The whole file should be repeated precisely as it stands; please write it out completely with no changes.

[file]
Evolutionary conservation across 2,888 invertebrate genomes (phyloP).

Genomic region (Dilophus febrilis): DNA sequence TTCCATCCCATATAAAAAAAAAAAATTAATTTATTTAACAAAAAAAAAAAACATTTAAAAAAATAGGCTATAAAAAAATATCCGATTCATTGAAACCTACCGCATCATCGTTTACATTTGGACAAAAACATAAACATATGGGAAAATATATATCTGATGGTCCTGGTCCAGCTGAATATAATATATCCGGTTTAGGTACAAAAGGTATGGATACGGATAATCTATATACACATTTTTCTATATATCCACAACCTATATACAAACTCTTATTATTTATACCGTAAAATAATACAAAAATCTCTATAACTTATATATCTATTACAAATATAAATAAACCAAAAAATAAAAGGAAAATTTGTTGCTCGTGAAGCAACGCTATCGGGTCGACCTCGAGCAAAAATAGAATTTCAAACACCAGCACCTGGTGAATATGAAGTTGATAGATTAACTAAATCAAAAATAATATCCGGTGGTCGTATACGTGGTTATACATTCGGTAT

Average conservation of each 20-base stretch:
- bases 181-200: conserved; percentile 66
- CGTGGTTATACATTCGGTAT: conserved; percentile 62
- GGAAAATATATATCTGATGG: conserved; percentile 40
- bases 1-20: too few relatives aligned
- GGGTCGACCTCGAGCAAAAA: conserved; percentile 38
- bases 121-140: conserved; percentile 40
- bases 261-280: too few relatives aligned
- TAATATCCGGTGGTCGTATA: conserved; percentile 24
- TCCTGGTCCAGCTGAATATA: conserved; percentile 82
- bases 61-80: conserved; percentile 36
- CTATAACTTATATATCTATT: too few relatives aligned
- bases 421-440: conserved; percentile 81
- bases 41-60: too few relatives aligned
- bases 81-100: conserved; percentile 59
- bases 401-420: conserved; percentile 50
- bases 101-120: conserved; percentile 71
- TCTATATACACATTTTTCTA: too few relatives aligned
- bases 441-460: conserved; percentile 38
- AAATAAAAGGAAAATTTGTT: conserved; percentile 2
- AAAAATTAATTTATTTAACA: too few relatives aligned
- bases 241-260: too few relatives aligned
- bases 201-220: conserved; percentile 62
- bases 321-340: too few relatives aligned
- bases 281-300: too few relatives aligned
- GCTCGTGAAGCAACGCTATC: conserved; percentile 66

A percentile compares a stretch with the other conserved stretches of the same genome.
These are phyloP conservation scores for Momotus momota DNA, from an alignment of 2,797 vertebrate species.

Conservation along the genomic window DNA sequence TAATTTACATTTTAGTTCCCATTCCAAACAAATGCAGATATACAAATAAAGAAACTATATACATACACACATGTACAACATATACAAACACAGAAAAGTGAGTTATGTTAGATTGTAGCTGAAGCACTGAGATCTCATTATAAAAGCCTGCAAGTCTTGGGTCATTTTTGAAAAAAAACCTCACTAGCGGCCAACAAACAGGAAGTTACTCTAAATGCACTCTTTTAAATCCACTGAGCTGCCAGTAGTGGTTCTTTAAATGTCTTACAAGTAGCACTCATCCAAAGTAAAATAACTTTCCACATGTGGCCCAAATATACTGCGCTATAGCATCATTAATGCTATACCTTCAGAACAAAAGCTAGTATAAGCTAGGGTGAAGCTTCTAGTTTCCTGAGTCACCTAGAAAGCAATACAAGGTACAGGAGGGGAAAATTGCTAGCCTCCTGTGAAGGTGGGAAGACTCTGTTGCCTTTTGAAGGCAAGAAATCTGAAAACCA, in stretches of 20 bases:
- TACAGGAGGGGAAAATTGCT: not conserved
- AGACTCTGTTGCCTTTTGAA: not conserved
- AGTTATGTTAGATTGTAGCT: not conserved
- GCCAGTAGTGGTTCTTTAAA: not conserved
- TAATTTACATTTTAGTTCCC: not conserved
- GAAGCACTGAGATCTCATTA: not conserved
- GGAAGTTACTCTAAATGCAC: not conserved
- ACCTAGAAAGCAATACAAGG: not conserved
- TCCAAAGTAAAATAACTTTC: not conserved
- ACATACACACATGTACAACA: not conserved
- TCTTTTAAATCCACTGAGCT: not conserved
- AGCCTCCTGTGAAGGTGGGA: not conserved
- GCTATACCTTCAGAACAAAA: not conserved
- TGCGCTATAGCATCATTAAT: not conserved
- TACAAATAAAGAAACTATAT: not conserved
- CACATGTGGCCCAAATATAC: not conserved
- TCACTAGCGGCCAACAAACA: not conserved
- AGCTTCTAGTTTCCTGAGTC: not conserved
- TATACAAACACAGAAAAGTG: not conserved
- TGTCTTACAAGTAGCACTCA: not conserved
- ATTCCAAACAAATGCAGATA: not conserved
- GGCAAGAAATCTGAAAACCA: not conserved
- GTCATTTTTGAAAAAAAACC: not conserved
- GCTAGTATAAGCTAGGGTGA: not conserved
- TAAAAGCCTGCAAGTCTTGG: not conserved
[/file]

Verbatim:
Evolutionary conservation across 2,888 invertebrate genomes (phyloP).

Genomic region (Dilophus febrilis): DNA sequence TTCCATCCCATATAAAAAAAAAAAATTAATTTATTTAACAAAAAAAAAAAACATTTAAAAAAATAGGCTATAAAAAAATATCCGATTCATTGAAACCTACCGCATCATCGTTTACATTTGGACAAAAACATAAACATATGGGAAAATATATATCTGATGGTCCTGGTCCAGCTGAATATAATATATCCGGTTTAGGTACAAAAGGTATGGATACGGATAATCTATATACACATTTTTCTATATATCCACAACCTATATACAAACTCTTATTATTTATACCGTAAAATAATACAAAAATCTCTATAACTTATATATCTATTACAAATATAAATAAACCAAAAAATAAAAGGAAAATTTGTTGCTCGTGAAGCAACGCTATCGGGTCGACCTCGAGCAAAAATAGAATTTCAAACACCAGCACCTGGTGAATATGAAGTTGATAGATTAACTAAATCAAAAATAATATCCGGTGGTCGTATACGTGGTTATACATTCGGTAT

Average conservation of each 20-base stretch:
- bases 181-200: conserved; percentile 66
- CGTGGTTATACATTCGGTAT: conserved; percentile 62
- GGAAAATATATATCTGATGG: conserved; percentile 40
- bases 1-20: too few relatives aligned
- GGGTCGACCTCGAGCAAAAA: conserved; percentile 38
- bases 121-140: conserved; percentile 40
- bases 261-280: too few relatives aligned
- TAATATCCGGTGGTCGTATA: conserved; percentile 24
- TCCTGGTCCAGCTGAATATA: conserved; percentile 82
- bases 61-80: conserved; percentile 36
- CTATAACTTATATATCTATT: too few relatives aligned
- bases 421-440: conserved; percentile 81
- bases 41-60: too few relatives aligned
- bases 81-100: conserved; percentile 59
- bases 401-420: conserved; percentile 50
- bases 101-120: conserved; percentile 71
- TCTATATACACATTTTTCTA: too few relatives aligned
- bases 441-460: conserved; percentile 38
- AAATAAAAGGAAAATTTGTT: conserved; percentile 2
- AAAAATTAATTTATTTAACA: too few relatives aligned
- bases 241-260: too few relatives aligned
- bases 201-220: conserved; percentile 62
- bases 321-340: too few relatives aligned
- bases 281-300: too few relatives aligned
- GCTCGTGAAGCAACGCTATC: conserved; percentile 66

A percentile compares a stretch with the other conserved stretches of the same genome.
These are phyloP conservation scores for Momotus momota DNA, from an alignment of 2,797 vertebrate species.

Conservation along the genomic window DNA sequence TAATTTACATTTTAGTTCCCATTCCAAACAAATGCAGATATACAAATAAAGAAACTATATACATACACACATGTACAACATATACAAACACAGAAAAGTGAGTTATGTTAGATTGTAGCTGAAGCACTGAGATCTCATTATAAAAGCCTGCAAGTCTTGGGTCATTTTTGAAAAAAAACCTCACTAGCGGCCAACAAACAGGAAGTTACTCTAAATGCACTCTTTTAAATCCACTGAGCTGCCAGTAGTGGTTCTTTAAATGTCTTACAAGTAGCACTCATCCAAAGTAAAATAACTTTCCACATGTGGCCCAAATATACTGCGCTATAGCATCATTAATGCTATACCTTCAGAACAAAAGCTAGTATAAGCTAGGGTGAAGCTTCTAGTTTCCTGAGTCACCTAGAAAGCAATACAAGGTACAGGAGGGGAAAATTGCTAGCCTCCTGTGAAGGTGGGAAGACTCTGTTGCCTTTTGAAGGCAAGAAATCTGAAAACCA, in stretches of 20 bases:
- TACAGGAGGGGAAAATTGCT: not conserved
- AGACTCTGTTGCCTTTTGAA: not conserved
- AGTTATGTTAGATTGTAGCT: not conserved
- GCCAGTAGTGGTTCTTTAAA: not conserved
- TAATTTACATTTTAGTTCCC: not conserved
- GAAGCACTGAGATCTCATTA: not conserved
- GGAAGTTACTCTAAATGCAC: not conserved
- ACCTAGAAAGCAATACAAGG: not conserved
- TCCAAAGTAAAATAACTTTC: not conserved
- ACATACACACATGTACAACA: not conserved
- TCTTTTAAATCCACTGAGCT: not conserved
- AGCCTCCTGTGAAGGTGGGA: not conserved
- GCTATACCTTCAGAACAAAA: not conserved
- TGCGCTATAGCATCATTAAT: not conserved
- TACAAATAAAGAAACTATAT: not conserved
- CACATGTGGCCCAAATATAC: not conserved
- TCACTAGCGGCCAACAAACA: not conserved
- AGCTTCTAGTTTCCTGAGTC: not conserved
- TATACAAACACAGAAAAGTG: not conserved
- TGTCTTACAAGTAGCACTCA: not conserved
- ATTCCAAACAAATGCAGATA: not conserved
- GGCAAGAAATCTGAAAACCA: not conserved
- GTCATTTTTGAAAAAAAACC: not conserved
- GCTAGTATAAGCTAGGGTGA: not conserved
- TAAAAGCCTGCAAGTCTTGG: not conserved